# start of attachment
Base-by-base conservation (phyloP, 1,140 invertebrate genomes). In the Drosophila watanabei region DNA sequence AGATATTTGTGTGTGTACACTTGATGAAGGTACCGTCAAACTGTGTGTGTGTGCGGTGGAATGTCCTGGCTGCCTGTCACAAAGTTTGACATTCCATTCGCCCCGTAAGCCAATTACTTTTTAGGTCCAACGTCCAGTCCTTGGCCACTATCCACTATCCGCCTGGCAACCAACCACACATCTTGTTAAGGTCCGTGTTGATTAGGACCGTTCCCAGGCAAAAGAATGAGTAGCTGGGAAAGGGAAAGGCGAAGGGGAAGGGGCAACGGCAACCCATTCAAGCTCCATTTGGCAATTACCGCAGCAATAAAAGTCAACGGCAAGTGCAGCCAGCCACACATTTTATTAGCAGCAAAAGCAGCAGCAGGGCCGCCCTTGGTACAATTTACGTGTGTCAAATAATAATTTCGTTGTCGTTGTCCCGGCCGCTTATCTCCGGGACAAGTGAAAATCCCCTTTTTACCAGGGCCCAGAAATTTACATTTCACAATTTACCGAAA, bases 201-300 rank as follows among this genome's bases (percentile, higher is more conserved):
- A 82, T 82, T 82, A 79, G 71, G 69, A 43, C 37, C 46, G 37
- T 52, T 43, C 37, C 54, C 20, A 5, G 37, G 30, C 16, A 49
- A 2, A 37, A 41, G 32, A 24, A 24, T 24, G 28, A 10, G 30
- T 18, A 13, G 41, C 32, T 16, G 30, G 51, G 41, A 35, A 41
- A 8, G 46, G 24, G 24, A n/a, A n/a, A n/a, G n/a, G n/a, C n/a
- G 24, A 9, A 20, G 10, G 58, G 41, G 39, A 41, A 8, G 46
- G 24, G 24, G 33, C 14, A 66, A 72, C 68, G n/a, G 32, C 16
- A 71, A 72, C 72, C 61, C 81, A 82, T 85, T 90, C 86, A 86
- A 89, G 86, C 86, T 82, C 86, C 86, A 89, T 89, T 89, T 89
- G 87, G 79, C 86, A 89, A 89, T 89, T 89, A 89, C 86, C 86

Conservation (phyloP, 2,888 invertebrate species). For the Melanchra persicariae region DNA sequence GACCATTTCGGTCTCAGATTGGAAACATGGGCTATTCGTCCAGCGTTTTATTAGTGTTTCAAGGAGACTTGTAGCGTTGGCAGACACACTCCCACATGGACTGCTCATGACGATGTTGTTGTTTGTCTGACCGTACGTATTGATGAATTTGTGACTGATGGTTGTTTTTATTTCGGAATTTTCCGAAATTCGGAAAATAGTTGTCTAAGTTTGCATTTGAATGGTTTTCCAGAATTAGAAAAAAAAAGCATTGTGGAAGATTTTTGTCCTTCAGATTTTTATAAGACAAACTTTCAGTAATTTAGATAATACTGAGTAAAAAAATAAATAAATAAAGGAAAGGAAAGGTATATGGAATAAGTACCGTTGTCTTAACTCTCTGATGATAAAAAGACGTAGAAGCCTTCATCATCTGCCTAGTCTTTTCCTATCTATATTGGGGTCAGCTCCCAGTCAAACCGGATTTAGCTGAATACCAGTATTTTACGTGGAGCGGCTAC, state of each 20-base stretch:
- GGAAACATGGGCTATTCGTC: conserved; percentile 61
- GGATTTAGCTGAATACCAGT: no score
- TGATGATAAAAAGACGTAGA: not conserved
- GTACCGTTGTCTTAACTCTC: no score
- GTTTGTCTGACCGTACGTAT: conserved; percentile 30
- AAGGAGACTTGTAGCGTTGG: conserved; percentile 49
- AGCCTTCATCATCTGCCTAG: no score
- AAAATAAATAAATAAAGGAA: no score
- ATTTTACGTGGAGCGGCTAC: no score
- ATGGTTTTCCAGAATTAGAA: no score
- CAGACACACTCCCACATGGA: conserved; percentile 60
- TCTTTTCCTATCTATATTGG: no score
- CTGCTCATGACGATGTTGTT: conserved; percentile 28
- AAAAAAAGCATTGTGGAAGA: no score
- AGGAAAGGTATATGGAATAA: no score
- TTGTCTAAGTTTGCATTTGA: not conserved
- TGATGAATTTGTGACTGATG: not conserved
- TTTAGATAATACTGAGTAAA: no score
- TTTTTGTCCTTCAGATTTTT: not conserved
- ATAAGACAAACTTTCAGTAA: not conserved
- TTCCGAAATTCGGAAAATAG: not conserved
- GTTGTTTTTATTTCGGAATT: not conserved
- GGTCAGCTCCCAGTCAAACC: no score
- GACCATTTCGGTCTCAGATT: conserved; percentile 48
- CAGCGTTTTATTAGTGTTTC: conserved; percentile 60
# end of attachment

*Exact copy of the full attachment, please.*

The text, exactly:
Base-by-base conservation (phyloP, 1,140 invertebrate genomes). In the Drosophila watanabei region DNA sequence AGATATTTGTGTGTGTACACTTGATGAAGGTACCGTCAAACTGTGTGTGTGTGCGGTGGAATGTCCTGGCTGCCTGTCACAAAGTTTGACATTCCATTCGCCCCGTAAGCCAATTACTTTTTAGGTCCAACGTCCAGTCCTTGGCCACTATCCACTATCCGCCTGGCAACCAACCACACATCTTGTTAAGGTCCGTGTTGATTAGGACCGTTCCCAGGCAAAAGAATGAGTAGCTGGGAAAGGGAAAGGCGAAGGGGAAGGGGCAACGGCAACCCATTCAAGCTCCATTTGGCAATTACCGCAGCAATAAAAGTCAACGGCAAGTGCAGCCAGCCACACATTTTATTAGCAGCAAAAGCAGCAGCAGGGCCGCCCTTGGTACAATTTACGTGTGTCAAATAATAATTTCGTTGTCGTTGTCCCGGCCGCTTATCTCCGGGACAAGTGAAAATCCCCTTTTTACCAGGGCCCAGAAATTTACATTTCACAATTTACCGAAA, bases 201-300 rank as follows among this genome's bases (percentile, higher is more conserved):
- A 82, T 82, T 82, A 79, G 71, G 69, A 43, C 37, C 46, G 37
- T 52, T 43, C 37, C 54, C 20, A 5, G 37, G 30, C 16, A 49
- A 2, A 37, A 41, G 32, A 24, A 24, T 24, G 28, A 10, G 30
- T 18, A 13, G 41, C 32, T 16, G 30, G 51, G 41, A 35, A 41
- A 8, G 46, G 24, G 24, A n/a, A n/a, A n/a, G n/a, G n/a, C n/a
- G 24, A 9, A 20, G 10, G 58, G 41, G 39, A 41, A 8, G 46
- G 24, G 24, G 33, C 14, A 66, A 72, C 68, G n/a, G 32, C 16
- A 71, A 72, C 72, C 61, C 81, A 82, T 85, T 90, C 86, A 86
- A 89, G 86, C 86, T 82, C 86, C 86, A 89, T 89, T 89, T 89
- G 87, G 79, C 86, A 89, A 89, T 89, T 89, A 89, C 86, C 86

Conservation (phyloP, 2,888 invertebrate species). For the Melanchra persicariae region DNA sequence GACCATTTCGGTCTCAGATTGGAAACATGGGCTATTCGTCCAGCGTTTTATTAGTGTTTCAAGGAGACTTGTAGCGTTGGCAGACACACTCCCACATGGACTGCTCATGACGATGTTGTTGTTTGTCTGACCGTACGTATTGATGAATTTGTGACTGATGGTTGTTTTTATTTCGGAATTTTCCGAAATTCGGAAAATAGTTGTCTAAGTTTGCATTTGAATGGTTTTCCAGAATTAGAAAAAAAAAGCATTGTGGAAGATTTTTGTCCTTCAGATTTTTATAAGACAAACTTTCAGTAATTTAGATAATACTGAGTAAAAAAATAAATAAATAAAGGAAAGGAAAGGTATATGGAATAAGTACCGTTGTCTTAACTCTCTGATGATAAAAAGACGTAGAAGCCTTCATCATCTGCCTAGTCTTTTCCTATCTATATTGGGGTCAGCTCCCAGTCAAACCGGATTTAGCTGAATACCAGTATTTTACGTGGAGCGGCTAC, state of each 20-base stretch:
- GGAAACATGGGCTATTCGTC: conserved; percentile 61
- GGATTTAGCTGAATACCAGT: no score
- TGATGATAAAAAGACGTAGA: not conserved
- GTACCGTTGTCTTAACTCTC: no score
- GTTTGTCTGACCGTACGTAT: conserved; percentile 30
- AAGGAGACTTGTAGCGTTGG: conserved; percentile 49
- AGCCTTCATCATCTGCCTAG: no score
- AAAATAAATAAATAAAGGAA: no score
- ATTTTACGTGGAGCGGCTAC: no score
- ATGGTTTTCCAGAATTAGAA: no score
- CAGACACACTCCCACATGGA: conserved; percentile 60
- TCTTTTCCTATCTATATTGG: no score
- CTGCTCATGACGATGTTGTT: conserved; percentile 28
- AAAAAAAGCATTGTGGAAGA: no score
- AGGAAAGGTATATGGAATAA: no score
- TTGTCTAAGTTTGCATTTGA: not conserved
- TGATGAATTTGTGACTGATG: not conserved
- TTTAGATAATACTGAGTAAA: no score
- TTTTTGTCCTTCAGATTTTT: not conserved
- ATAAGACAAACTTTCAGTAA: not conserved
- TTCCGAAATTCGGAAAATAG: not conserved
- GTTGTTTTTATTTCGGAATT: not conserved
- GGTCAGCTCCCAGTCAAACC: no score
- GACCATTTCGGTCTCAGATT: conserved; percentile 48
- CAGCGTTTTATTAGTGTTTC: conserved; percentile 60